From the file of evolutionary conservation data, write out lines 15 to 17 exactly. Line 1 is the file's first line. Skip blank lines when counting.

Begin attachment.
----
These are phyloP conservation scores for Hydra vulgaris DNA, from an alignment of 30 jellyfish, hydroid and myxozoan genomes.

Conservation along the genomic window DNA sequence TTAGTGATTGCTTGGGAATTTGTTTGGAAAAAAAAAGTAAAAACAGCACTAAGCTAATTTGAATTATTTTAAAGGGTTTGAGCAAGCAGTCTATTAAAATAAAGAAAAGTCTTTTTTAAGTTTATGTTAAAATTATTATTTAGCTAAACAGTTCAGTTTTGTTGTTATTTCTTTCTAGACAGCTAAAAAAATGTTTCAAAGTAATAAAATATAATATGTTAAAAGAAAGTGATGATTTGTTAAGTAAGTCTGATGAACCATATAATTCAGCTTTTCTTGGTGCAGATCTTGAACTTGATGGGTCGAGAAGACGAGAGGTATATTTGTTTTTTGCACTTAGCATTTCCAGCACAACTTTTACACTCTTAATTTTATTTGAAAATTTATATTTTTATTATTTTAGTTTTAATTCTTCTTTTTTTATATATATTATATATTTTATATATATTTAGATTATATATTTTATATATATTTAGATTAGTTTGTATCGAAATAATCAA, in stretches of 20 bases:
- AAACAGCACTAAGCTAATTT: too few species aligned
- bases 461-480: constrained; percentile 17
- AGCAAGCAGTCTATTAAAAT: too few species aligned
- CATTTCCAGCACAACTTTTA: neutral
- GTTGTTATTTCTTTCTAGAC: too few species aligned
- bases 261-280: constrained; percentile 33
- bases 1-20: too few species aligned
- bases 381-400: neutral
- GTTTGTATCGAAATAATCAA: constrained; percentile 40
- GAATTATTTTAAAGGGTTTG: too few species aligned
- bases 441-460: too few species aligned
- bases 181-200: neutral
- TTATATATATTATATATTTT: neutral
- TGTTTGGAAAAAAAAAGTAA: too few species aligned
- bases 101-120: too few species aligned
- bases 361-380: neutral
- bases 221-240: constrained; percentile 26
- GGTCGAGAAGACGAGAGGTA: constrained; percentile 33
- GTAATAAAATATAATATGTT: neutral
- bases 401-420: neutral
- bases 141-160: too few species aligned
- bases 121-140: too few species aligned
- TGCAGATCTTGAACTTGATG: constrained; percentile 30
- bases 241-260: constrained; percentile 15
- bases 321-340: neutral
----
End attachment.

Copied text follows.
- TTATATATATTATATATTTT: neutral
- TGTTTGGAAAAAAAAAGTAA: too few species aligned
- bases 101-120: too few species aligned